Log Homes

John

New Member
Dan, any suggestions on "how-to" re:Log Homes.... Have been doing Decks using Wolman F&P for 3 yrs. Need to do 6-7 yr old ASPEN log home....
1 Go top to bottom, or bottom to top ?
2 Warm water(100 degree) to remove old "Unknown" clear finish ?
3 Suggestions for applying sealer (have been using Commercial grade airless on decks...)
anything better out there ? Any other GOOD sealers you could recomend ? thank-you
 

Chris@sunbrite

New Member
Hi John,
Here are a few pointers in doing log homes.
First The type of sealer you have been using contains linseed oil, Linseed oil comes from Flax, (It's like a wheat) because it's a natural product it contains sugars & starches, Mildew love to eat sugar & starches, Thats one of the reasons these products turn dark and fail. They are easily stripped off, With a sodium hydroxide based stripper, always apply from bottom to top, this way the cleaner does not run down and burn in. Then wash from top to bottom, wash with light pressure, after washing especially with a stripper you will notice the wood is dark, then you spray on a neutralizer such as Oxalic acid, you will see the wood return to it's natural state almost immediately. The water temp question is up to you, we wash all our log homes with cold water, Let the stripper do the work. The sprayer to use would not be an airless I would suggest the Deck Boss or the deck hand or even a pump up sprayer, And the only sealer I would put on your log home would be Ready Seal, It penetrates immediately, looks beautiful, no runs, no lap marks it's foolproof, it can even rain immediately, does not contain linseed oil, It contains peraffinic oil,It will last for years and whats more important, you will be a hero, and get many more log homes, believe me there fun and easy, If need to chat further please give us a call @ sun brite.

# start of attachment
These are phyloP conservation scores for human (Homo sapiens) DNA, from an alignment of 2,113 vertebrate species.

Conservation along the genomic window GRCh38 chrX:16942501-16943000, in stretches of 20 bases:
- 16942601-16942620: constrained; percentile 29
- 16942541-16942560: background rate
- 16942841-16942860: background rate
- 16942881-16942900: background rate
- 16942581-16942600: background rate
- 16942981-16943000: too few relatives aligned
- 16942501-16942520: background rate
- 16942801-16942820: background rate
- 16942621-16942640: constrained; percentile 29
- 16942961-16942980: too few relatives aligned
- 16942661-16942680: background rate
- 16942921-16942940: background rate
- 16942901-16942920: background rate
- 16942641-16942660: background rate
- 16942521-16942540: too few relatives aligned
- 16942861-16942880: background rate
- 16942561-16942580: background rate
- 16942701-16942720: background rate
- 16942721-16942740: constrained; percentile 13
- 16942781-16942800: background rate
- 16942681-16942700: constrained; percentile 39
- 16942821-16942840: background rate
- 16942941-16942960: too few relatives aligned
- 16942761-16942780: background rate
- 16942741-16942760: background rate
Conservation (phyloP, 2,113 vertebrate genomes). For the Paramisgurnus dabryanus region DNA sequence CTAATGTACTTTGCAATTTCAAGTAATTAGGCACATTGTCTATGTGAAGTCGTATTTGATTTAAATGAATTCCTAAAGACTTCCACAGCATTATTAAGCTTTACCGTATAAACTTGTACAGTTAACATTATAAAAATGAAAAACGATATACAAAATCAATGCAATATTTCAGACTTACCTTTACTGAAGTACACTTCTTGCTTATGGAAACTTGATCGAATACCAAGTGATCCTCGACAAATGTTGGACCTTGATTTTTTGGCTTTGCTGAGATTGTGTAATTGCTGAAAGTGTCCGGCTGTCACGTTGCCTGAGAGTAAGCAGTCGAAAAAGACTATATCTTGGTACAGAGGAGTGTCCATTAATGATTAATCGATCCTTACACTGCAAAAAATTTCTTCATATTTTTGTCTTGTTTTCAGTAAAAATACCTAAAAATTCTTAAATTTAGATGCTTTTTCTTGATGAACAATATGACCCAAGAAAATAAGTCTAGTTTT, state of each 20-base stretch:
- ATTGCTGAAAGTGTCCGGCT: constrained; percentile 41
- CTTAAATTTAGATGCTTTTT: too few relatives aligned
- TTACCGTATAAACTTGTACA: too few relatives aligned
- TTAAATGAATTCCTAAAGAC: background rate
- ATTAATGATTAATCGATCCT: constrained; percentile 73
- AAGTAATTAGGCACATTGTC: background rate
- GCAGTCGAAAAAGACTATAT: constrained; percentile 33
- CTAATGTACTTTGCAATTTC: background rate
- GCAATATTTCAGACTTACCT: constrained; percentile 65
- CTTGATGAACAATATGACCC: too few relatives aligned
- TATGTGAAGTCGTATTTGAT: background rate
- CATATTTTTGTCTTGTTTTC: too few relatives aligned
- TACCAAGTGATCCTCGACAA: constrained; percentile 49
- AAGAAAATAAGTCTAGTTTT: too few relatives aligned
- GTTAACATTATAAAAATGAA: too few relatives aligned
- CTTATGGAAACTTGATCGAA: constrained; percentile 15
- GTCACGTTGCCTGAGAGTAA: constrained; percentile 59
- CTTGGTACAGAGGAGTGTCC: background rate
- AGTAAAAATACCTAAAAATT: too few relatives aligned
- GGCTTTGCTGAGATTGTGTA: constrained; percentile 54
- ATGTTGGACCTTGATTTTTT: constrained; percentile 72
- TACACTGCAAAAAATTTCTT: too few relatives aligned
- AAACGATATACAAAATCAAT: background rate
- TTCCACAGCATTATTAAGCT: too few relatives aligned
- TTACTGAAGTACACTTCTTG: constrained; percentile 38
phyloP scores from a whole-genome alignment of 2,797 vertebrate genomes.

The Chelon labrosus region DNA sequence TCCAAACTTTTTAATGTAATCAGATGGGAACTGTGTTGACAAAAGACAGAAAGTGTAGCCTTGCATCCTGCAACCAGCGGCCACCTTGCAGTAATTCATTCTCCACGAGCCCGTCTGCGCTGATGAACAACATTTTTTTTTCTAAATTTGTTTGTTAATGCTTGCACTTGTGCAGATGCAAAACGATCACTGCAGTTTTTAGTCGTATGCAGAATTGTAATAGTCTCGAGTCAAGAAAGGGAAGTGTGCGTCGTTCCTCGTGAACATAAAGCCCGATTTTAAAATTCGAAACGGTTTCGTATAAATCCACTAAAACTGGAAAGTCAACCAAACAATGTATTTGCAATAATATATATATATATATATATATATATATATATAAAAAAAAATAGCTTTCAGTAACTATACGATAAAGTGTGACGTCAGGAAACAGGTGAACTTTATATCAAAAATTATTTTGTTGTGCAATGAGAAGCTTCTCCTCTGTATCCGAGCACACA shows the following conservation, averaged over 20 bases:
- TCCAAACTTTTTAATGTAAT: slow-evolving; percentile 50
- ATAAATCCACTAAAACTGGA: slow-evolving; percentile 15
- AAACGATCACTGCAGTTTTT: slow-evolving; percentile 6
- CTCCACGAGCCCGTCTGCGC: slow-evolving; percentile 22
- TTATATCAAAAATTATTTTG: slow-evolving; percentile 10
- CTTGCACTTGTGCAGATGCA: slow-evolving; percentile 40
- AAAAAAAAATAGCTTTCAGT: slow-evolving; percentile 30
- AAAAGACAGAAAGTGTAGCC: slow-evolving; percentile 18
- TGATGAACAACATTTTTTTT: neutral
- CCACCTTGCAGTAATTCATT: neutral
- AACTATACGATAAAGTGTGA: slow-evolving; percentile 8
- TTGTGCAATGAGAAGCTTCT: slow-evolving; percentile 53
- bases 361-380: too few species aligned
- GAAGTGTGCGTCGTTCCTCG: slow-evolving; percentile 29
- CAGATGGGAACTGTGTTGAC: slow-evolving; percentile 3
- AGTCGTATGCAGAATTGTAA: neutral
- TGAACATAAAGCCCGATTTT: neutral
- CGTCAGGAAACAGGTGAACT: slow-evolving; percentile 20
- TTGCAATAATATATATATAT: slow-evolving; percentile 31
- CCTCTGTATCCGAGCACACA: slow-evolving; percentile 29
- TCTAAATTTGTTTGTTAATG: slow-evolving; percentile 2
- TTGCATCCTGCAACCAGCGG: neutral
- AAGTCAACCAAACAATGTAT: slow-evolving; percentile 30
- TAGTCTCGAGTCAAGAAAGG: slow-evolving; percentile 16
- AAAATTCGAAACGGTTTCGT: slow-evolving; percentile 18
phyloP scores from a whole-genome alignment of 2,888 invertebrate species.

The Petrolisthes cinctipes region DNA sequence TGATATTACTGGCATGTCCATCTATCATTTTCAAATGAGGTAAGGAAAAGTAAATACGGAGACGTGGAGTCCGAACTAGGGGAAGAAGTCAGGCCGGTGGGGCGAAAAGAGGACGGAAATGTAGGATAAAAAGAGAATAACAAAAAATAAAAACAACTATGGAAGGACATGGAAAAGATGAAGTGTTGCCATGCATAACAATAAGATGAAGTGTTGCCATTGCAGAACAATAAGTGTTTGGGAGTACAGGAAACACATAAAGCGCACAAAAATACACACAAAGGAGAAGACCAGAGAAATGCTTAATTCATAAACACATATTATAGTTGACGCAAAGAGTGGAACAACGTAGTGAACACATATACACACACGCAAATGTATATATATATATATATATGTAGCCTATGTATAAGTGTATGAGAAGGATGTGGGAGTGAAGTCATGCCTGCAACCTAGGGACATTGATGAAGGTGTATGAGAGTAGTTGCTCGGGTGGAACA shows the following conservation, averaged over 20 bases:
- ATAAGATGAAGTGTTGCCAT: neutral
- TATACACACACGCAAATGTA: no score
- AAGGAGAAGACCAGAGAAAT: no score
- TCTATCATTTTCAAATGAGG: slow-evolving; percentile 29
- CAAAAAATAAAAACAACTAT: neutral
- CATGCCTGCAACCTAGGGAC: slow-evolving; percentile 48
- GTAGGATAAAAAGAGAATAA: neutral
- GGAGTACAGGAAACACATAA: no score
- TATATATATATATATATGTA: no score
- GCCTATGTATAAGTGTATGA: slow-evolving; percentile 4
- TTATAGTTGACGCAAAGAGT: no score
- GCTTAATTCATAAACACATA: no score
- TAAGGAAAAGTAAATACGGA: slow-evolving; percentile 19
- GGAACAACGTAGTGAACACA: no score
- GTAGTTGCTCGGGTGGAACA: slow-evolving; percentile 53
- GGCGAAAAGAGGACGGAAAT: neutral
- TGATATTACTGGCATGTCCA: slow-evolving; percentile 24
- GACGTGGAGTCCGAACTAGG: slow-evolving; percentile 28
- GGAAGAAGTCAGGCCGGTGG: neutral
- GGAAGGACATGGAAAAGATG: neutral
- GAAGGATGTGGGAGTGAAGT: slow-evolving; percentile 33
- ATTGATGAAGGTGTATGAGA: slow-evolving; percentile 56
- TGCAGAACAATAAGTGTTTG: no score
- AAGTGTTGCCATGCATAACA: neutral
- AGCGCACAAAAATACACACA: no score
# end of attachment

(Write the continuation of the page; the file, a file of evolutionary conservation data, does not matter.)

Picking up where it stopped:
Good Luck Chris Detter
See Y'all in Las Vegas/PWNA wood school
 

Dan Flynn

PWN Founder
Hi John,

Sorry it took so long with the reply. We have not done many log homes. But they way to apply chemicals to vertical surface should be the same.

You should apply from the bottom up, so you won't get streaks. And if you really want to be save, rinse the same way. We rinse top down.

I don't think warm water is needed. But some say it helps. If your trying to remove old sealers or stains. You need to use a stripper.

Follow up with an acidic neutralizer. We your an airless to apply sealers. Bottom line on sealers. Oil is best. Most are equal, some are better and easier to work with.

------------------
Dan Flynn
Flynn Service Pro
www.powerwash.net
708 715-4205
 

TCross

New Member